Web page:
NSW Early Phase Clinical Trials Framework
NSW Health has developed a framework to support early phase clinical trials across NSW. Following broad support from the sector and endorsement by local health district and specialty network Chief Executives, the Framework has been approved by the Chief Health Officer.
More than 100 experts across the sector were involved in consultations to inform the design of the Framework.
The framework contains the design of two practical schemes to make NSW a centre of excellence in clinical trials, through the provision of a high quality and efficient environment to conduct early phase trials, with the ultimate aim of improving health outcomes for NSW residents.
More information on the Framework is available on the NSW Early Phase Clinical Trials Framework page.
Safety monitoring and reporting for clinical trials
In 2016, the National Health and Medical Research Council overhauled their safety reporting advice, and produced the document, Guidance: Safety monitoring and reporting in clinical trials involving therapeutic goods, which replaced the Australian Health Ethics Committee’s 2009 Position Statement, Monitoring and reporting of safety for clinical trials involving therapeutic products.
This new Guidance has been endorsed by the Therapeutic Goods Administration and restructures safety reporting responsibilities of key stakeholders. It also amends reporting pathways that previously placed an unnecessary burden on Australian investigators and Human Research Ethics Committees (HRECs) while not genuinely contributing to patient safety.
In response, NSW Health has issued a new Policy Directive (PD2017_039) titled Safety Monitoring and Reporting for Clinical Trials Conducted in NSW public health organisations (released on 27 October 2017).
Information of clinical trial safety reporting and monitoring including definitions, FAQs and forms can be found on the Clinical Trials Safety and Monitoring page.
Clinical trial roles and responsibilities
The Australia-wide Clinical Trials Jurisdictional Working Group has developed five documents to help clarify roles and responsibilities for organisations, institutions, investigators and sponsors who are engaged in clinical trials. While these documents focus on responsibilities relevant to clinical trials and should be reviewed within that context, there are some that may have wider application.
The documents are designed to help organisations develop appropriate competencies, position descriptions and training/induction programmes, develop ethics and governance policies, clarify investigators’ responsibilities, and facilitate the allocation and delegation of responsibilities for both externally (commercial/non-commercial) and internally (eg. investigator-initiated) sponsored trials.
The documents inform the Jurisdictional Working Group’s Key Priority Area of “Enhancing National Consistency for Ethics and Governance”. This aims to streamline and standardise clinical trial start-up processes to maximise efficiency and predictability. They will be used locally by NSW Health’s Office for Health and Medical Research, and nationally by the National Mutual Acceptance Scheme in order to guide policy in this area.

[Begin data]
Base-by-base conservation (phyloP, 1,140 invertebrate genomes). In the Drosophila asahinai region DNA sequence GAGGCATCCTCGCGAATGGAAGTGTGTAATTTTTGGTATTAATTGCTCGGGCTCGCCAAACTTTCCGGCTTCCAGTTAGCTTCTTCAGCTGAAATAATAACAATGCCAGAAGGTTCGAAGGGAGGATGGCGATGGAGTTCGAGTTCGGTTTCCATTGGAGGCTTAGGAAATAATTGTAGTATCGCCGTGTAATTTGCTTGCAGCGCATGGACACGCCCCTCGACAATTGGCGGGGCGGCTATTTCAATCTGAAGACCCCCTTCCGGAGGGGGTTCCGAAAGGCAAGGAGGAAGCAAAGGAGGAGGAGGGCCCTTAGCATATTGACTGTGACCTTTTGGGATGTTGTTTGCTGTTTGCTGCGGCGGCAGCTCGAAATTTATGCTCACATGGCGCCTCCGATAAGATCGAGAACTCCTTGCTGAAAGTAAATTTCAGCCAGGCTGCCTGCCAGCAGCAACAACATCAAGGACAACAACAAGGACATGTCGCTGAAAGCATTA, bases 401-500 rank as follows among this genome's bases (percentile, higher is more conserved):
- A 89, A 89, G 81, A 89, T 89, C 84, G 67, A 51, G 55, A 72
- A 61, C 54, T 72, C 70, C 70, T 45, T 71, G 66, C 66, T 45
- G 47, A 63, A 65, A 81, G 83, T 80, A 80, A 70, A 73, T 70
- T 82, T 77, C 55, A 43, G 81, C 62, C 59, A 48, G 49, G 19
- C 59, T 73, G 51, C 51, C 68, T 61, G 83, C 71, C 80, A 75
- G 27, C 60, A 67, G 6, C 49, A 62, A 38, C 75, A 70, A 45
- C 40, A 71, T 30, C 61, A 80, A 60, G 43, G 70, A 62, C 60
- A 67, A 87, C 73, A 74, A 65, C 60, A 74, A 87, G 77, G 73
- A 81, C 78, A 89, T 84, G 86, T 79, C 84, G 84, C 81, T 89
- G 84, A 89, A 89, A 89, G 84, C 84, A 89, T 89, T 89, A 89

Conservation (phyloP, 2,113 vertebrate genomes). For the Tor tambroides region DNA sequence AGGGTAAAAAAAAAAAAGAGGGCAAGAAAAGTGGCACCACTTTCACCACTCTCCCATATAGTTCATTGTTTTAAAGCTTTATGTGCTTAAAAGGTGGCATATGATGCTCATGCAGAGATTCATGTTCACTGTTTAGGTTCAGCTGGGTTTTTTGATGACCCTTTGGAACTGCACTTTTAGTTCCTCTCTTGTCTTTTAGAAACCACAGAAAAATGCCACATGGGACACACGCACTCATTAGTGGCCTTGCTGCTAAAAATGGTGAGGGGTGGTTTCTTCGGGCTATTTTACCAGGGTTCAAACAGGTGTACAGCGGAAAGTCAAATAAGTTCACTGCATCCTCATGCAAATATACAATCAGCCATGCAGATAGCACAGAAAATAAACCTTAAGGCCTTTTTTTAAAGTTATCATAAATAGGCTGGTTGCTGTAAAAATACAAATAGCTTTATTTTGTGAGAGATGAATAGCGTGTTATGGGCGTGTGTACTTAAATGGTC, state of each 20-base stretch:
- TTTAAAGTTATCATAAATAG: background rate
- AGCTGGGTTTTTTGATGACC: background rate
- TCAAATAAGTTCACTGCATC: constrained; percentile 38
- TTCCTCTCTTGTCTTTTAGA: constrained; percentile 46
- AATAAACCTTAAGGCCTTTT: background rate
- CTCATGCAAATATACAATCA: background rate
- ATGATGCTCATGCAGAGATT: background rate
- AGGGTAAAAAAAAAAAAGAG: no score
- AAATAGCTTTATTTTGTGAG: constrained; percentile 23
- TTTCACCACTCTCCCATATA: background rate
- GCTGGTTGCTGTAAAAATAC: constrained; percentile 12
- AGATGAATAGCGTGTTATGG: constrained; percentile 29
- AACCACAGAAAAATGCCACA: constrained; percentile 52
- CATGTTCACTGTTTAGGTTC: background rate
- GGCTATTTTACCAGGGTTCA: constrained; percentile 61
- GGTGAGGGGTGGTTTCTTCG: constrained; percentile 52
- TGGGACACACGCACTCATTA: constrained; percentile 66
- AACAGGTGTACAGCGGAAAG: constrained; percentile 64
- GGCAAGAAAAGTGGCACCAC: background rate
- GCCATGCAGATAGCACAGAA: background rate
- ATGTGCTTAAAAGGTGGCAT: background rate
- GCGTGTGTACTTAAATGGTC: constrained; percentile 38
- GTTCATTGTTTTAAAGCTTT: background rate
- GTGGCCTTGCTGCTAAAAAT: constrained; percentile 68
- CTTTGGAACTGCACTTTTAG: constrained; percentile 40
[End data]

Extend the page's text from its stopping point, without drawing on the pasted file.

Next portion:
The following guidelines outline role and responsibilities of the Australia-wide Clinical Trials Jurisdictional Working Group.
Clinical Trial Research Agreements
Each externally-sponsored clinical trial conducted at a NSW public health organisation, whether that be by a commercial entity or a not-for-profit organisation (such as a collaborative research group), must be governed by a clinical trial research agreement. The agreement is reviewed by the public health organisation during the site specific assessment process.
NSW Ministry of Health, in collaboration with key stakeholder organisations, has developed a set of standard clinical trial research agreements:
- Standard Medicines Australia Clinical Trial Research Agreement for Commercially Sponsored Trials (Commercially Sponsored CTRA)
- Standard Medicines Australia Clinical Trial Research Agreement for Contract Research Organisations acting as the Local Sponsor (CRO Sponsored CTRA)
- Standard Collaborative or Cooperative Research Groups Clinical Trial Research Agreement (CRG Sponsored CTRA)
- Phase IV Clinical Trial Clinical Trial Research Agreement for Medicines.
The current versions of the four Medicines Australia clinical trial research agreements approved for use by NSW Health can be accessed from Medicines Australia .
NSW Health, in collaboration with key stakeholder organisations, has also developed a Clinical Investigation Research Agreement (CIRA) for use when a medical device company sponsors a clinical trial. In keeping with the terminology used in the industry, the research is known as a ‘clinical investigation’ rather than a ‘clinical trial’.
The current version of The Standard MTAA Clinical Investigation Research Agreement can be accessed from the Medical Technology Association of Australia .
Southern and eastern border states review process
Joint review of sponsor specific clauses
At regular intervals, NSW Health, together with Queensland Health, South Australia Health and the Victorian Department of Health, conducts a joint review of sponsor specific clauses for inclusion in the nominated Schedule of Clinical Trial Research Agreements (CTRAs). The panel is known as the Southern and Eastern Border States Review Panel (SEBS).
The Panel meets monthly to consider variation requests. Closing dates for submissions and Southern and Eastern Border States Review Panel meeting dates are published on the Medicines Australia website.
The purpose of the joint review is to standardise, streamline and circumvent unnecessary duplication in the review of sponsor specific clauses for use in Clinical Trial Research Agreements approved by the New South Wales, Queensland, South Australian and Victorian government health agencies.
Although review by the Southern and Eastern Border States Review Panel is not required for Clinical Trial Research Agreements Schedule 4/Schedule 7 Special Conditions negotiations, the service is recommended to assist clinical trial sponsors with timely, standardised review.
This process only applies to the review of new clauses, and to amendments to existing preapproved sponsor specific clauses, in participating states, for use in approved standard Clinical Trial Research Agreements.
Following changes to the Medicines Australia Clinical Trial Research Agreement template versions, sponsors do not have to submit previously approved clauses for re-approval. If any minor issues (eg. clause numbering) are affected through these changes, they can be accepted directly by individual institutions.
The process covers review of clauses for on-going use by the sponsor for clinical trials conducted in participating states, and for one-off multi-site studies that involve at least one of the participating states.
The Southern and Eastern Border States Review Panel will not accept review of sponsor specific clauses for one-off single site studies. In these instances, clauses are to be negotiated directly with the relevant site.